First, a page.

The over-all appearance of the Irish Terrier is important. In conformation he must be more than a sum of his parts. He must be all-of-a piece, a balanced vital picture of symmetry, proportion and harmony. Furthermore, he must convey character. This terrier must be active, lithe and wiry in movement, with great animation; sturdy and strong in substance and bone structure, but at the same time free from clumsiness, for speed, power and endurance are most essential. The Irish Terrier must be neither "cobby" nor "cloddy," but should be built on lines of speed with a graceful, racing outline. -The Irish Terrier
Rocky turned his attentions to me - a natural patsy for play. He was all a shudder and whiskers.
Rocky reminded me of Leroy Hickey my dog from 1965 - 1977. Leroy was an Irish terrier that my Dad bought off of one of my Grandfather's pals - Pete Bradley - from Scartaglen, Co. Kerry. Pete had a bitch that pupped nine red beauties and my Dad picked the feistiest one in the litter. About two weeks later the Old Man took Leroy back to Pete to have his ears and tail properly clipped.
Pete had had a few.
The result. Leroy's tail was about three inches shorter than it was supposed to be and his ears were lopsided. This is the downside of getting products, pets and promises from any 'guy I know.'
Leroy needed to shake, not only his tail and the attached money maker, but his entire being to signal delight. Other dogs took his tail-less greetings with wary approach.
The Irish Terrier breed is about 2,000 years old and was bred for protection of the home, children and to do constant warfare on rats and other vermin. With snooty Progressive patrician WASP bigotry, the Irish Terrier was not recognized by the American Kennel Club (AKC) until 1885. The Irish themselves much later.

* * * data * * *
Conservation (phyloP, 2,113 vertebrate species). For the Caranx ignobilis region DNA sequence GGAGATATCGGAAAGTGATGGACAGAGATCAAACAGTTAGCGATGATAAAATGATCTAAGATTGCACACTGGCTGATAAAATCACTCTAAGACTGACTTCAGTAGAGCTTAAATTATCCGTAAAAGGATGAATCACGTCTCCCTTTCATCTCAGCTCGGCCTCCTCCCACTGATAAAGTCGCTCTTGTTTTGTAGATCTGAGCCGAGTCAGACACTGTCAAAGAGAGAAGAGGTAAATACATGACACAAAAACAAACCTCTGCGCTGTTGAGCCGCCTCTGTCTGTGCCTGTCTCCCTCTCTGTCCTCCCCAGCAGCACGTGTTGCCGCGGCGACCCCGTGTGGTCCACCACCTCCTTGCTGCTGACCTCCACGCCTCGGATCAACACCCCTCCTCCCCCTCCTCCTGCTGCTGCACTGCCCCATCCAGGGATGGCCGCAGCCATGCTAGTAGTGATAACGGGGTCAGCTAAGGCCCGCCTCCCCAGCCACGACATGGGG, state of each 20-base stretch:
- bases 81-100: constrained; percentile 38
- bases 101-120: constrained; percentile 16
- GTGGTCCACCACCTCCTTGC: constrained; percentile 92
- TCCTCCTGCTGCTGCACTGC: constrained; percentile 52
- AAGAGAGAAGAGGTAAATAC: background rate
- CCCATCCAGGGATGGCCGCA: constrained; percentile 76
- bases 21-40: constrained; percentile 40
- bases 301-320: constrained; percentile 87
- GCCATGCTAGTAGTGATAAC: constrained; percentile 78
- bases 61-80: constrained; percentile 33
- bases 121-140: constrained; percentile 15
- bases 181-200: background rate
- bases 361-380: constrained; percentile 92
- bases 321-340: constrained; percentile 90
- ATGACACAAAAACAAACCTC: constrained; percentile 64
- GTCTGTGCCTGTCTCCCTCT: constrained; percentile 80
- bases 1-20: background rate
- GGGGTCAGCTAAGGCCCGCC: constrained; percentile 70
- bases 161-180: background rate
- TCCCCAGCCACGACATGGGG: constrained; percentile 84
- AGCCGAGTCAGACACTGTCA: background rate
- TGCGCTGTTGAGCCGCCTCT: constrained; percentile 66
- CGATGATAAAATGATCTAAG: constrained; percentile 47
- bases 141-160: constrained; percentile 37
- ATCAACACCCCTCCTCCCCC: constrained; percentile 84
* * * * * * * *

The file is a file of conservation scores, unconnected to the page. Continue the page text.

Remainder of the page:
Like most of the aboriginal Irish of the two-legged variety, these bastards can dig.! Leroy would have made a great Streets and San guy. They are superb ratters. There was not a rat within six blocks of our house and Leroy would bound over the backyard fence or front gate to get after a rat or feral cat on the B & O tracks embankment at 75th Place. They'd go to ground and Leroy would dig them out.
They are very loyal, protective, stubborn and fearless.
Leroy had a reputation as the only dog in Little Flower Parish to have gotten the best of Bowser Lanigan - mixed mutt Rottweiller.
Irish Terriers are great with children, but very tolerant of others.
Leroy remembered Pete Bradley and would foam at the mouth whenever Pete's car pulled away from Grandpa Hickey's house at 7535 S. Marshfield and totally ape-scat if his blue Pontiac ventured west on 75th Place anywhere near our house.
I hope to see more of Rocky on my way to church.